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BY RANDY ELLIS Oklahoman
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A former Woodward police officer is under investigation by the OSBI for his admitted theft of methamphetamine from a police department evidence locker.
WOODWARD — A former Woodward police detective is under investigation by the Oklahoma State Bureau of Investigation for his admitted theft of methamphetamine from an evidence locker.
Mike Morton admitted during an unrelated July 7 Oklahoma City federal court hearing that he took methamphetamine from the police evidence locker and gave it to his wife. The couple divorced in June.
Morton was a detective at the time of the hearing, but resigned a short time later, Woodward Police Chief Harvey Rutherford said.
“Everything has been turned over to the OSBI,” Rutherford said Monday.
Assistant District Attorney Mike Boring said he is awaiting results of the OSBI investigation before deciding whether to file criminal charges.
OSBI spokeswoman Jessica Brown said the investigation has been tedious because agents must reconcile evidence room paperwork with about 2,500 to 3,000 pieces of evidence to determine what items are missing.
“We’re hoping to have all the information to the prosecutor by the first of the year,” Brown said.
Officials said it was unclear what impact the theft could have on other cases.
Morton’s theft admission came during a federal child pornography hearing for Dean Leroy Freerksen III and Alicia Danielle Freerksen, who were convicted of taking digital pictures of each other engaging in sexual activity with girls ages 11 and 15.
During the hearing, Morton also admitted that he helped his then-wife, Christine Morton, concoct a story to tell a detective after she was arrested in May for breaking into the police evidence room to steal more methamphetamine.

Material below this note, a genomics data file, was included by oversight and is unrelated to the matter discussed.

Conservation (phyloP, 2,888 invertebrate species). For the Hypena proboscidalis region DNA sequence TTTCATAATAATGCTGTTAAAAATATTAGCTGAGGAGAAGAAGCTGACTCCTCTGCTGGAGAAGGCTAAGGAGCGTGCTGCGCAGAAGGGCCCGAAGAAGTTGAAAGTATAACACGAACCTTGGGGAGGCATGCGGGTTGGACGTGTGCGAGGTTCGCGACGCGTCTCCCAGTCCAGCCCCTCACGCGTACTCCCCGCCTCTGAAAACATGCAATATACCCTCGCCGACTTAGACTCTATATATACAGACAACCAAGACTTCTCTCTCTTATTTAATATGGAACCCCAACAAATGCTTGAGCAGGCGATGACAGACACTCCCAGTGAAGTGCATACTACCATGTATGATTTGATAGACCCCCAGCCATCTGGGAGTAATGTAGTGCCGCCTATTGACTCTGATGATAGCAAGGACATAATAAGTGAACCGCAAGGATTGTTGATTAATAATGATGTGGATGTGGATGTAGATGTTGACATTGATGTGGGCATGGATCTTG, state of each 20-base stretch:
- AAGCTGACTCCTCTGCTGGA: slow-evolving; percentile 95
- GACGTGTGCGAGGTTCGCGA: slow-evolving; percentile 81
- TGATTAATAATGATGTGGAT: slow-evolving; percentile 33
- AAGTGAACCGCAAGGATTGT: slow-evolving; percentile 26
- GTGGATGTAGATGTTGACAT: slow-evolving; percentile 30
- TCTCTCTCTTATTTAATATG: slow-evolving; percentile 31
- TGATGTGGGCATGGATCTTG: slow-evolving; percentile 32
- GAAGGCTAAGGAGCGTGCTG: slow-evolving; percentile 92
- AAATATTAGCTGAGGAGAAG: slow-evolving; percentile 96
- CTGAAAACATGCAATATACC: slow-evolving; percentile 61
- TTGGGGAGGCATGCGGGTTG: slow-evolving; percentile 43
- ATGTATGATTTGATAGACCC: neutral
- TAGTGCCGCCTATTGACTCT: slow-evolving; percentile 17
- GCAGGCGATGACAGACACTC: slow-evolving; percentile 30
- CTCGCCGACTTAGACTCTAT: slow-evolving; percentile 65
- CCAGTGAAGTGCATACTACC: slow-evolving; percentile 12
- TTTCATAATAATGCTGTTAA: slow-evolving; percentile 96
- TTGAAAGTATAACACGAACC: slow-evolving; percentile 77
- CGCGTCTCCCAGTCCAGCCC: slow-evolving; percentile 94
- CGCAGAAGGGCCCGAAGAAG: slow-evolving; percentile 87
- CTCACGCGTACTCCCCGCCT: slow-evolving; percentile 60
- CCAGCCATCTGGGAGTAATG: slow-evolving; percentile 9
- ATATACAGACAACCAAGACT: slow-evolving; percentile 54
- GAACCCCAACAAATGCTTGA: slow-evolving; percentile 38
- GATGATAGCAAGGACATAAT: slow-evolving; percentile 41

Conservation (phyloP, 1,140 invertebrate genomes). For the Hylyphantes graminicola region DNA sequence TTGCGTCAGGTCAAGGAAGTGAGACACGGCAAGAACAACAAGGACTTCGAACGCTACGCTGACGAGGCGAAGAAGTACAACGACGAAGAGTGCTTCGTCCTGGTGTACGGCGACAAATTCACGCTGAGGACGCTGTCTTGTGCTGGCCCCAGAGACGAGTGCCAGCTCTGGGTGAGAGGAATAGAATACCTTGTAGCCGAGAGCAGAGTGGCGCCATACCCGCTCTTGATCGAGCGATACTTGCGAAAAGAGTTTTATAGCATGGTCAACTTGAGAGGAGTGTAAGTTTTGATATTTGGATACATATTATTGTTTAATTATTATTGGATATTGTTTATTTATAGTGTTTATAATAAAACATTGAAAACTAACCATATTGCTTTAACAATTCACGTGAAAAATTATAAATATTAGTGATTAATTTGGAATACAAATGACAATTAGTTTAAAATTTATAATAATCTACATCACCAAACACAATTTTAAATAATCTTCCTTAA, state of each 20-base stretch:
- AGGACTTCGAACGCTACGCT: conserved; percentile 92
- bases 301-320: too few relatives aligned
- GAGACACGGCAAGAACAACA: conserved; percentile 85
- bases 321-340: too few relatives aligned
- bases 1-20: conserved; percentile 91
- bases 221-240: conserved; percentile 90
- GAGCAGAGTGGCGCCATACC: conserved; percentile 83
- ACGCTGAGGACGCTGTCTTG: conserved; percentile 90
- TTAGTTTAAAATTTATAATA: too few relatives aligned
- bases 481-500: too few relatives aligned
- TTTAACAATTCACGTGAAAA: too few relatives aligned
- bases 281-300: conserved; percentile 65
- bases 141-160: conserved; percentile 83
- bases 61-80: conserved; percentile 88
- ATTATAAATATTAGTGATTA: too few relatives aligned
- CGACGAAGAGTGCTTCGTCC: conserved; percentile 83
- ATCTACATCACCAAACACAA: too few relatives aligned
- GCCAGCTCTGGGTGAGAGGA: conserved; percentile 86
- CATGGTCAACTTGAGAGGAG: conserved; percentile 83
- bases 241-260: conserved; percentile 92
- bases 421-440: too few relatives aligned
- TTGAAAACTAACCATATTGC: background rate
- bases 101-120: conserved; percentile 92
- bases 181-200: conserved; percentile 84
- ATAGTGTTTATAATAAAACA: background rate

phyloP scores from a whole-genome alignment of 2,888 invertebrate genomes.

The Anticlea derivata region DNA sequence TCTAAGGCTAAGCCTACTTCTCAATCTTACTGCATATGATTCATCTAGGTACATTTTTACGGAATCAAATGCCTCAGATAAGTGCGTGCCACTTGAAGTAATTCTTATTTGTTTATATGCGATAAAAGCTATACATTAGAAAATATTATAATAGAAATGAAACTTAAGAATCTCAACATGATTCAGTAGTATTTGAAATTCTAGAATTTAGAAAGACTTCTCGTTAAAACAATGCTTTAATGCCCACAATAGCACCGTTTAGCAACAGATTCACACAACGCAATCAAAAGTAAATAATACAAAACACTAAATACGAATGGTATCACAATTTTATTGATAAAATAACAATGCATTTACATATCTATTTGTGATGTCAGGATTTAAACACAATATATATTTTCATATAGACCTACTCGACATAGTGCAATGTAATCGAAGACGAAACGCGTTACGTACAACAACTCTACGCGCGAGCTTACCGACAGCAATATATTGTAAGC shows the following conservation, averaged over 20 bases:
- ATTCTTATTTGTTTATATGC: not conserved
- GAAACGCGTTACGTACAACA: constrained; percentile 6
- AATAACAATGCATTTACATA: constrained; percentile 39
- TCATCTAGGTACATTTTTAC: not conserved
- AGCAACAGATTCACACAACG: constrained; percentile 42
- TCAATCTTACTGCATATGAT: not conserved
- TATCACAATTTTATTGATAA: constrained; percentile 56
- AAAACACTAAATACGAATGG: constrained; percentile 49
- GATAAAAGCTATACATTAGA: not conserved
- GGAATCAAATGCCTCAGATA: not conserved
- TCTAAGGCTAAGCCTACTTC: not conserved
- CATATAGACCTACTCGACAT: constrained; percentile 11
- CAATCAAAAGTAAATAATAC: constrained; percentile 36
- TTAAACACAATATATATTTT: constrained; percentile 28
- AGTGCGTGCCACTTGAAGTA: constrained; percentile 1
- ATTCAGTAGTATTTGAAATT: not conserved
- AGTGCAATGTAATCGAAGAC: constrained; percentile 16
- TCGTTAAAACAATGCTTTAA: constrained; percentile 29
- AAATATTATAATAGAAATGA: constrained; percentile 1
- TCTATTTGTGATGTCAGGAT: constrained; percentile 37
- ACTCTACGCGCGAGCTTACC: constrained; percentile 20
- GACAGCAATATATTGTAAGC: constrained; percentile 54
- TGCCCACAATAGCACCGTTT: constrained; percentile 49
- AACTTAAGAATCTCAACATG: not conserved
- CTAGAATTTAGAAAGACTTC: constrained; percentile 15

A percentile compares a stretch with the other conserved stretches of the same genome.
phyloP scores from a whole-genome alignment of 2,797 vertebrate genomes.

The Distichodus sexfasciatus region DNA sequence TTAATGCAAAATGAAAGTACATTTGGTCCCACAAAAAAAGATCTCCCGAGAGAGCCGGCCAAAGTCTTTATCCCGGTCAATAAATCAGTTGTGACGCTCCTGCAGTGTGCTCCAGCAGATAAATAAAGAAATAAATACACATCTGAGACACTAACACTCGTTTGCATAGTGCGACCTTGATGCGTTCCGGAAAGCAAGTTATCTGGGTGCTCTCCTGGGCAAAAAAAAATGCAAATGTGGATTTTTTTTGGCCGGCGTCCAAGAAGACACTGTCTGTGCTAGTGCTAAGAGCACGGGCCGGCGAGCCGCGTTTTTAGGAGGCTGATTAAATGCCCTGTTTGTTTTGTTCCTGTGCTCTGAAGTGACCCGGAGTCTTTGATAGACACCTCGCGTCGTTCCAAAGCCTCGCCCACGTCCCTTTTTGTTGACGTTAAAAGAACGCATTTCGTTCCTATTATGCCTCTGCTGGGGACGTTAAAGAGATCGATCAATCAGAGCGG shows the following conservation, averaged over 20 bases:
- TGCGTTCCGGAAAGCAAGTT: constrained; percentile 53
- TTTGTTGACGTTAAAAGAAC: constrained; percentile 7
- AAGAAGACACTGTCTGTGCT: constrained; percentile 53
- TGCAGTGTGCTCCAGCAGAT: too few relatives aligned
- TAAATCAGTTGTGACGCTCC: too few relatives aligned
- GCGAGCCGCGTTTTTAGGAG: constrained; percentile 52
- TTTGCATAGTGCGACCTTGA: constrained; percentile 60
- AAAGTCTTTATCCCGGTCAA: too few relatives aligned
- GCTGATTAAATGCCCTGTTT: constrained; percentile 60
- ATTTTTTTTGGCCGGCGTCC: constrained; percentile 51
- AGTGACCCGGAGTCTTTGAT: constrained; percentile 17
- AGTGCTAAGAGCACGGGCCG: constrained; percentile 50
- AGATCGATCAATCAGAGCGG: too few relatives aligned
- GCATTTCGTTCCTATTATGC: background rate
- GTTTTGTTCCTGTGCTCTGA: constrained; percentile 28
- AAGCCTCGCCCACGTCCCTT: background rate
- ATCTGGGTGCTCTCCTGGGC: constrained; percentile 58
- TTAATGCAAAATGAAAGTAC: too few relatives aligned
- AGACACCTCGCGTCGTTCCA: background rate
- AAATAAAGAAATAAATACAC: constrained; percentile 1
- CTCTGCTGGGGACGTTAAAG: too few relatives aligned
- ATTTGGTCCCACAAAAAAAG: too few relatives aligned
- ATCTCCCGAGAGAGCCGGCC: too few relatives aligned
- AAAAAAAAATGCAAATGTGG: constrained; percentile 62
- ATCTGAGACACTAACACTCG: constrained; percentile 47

Mike Morton admitted suggesting to Christine Morton that she claim she was there for alcohol, not methamphetamine. Christine Morton, 44, of Mutual, has a felony charge of injuring a public building pending against her in Woodward County.
Mike Morton’s admissions were made as attorneys for the Freerksens attacked his credibility.
The former detective revealed that the 11-year-old victim in the Freerksen case also said she had been raped by three teenage boys, including the grandson of a veteran Woodward police officer.
Defense attorney Teresa Brown told the judge no charges ever were filed against the three teenage boys and accused Mike Morton of using his position to “cause people to lie and ... cover up investigations.”
The attorney also questioned Morton about how another Woodward police officer was able to obtain access to pictures off the Freerksen’s computer that were used in a messy child custody case.
The other police officer wanted custody of his grandson and used pornographic pictures of his daughter-in-law found on the Freerksen’s computer to seek an emergency custody order from a judge.
“I don’t know how he got a hold of the photographs,” Morton responded.
The computer had been seized as part of the child pornography investigation.
Christine Morton testified at the same hearing and questioned her ex-husband’s truthfulness.
“My opinion would be that Michael, in getting what he wants, will do what he needs to do,” she testified. “It’s my experience that sometimes that’s truthful and sometimes that’s not.”
Mike Morton could not be located for comment.
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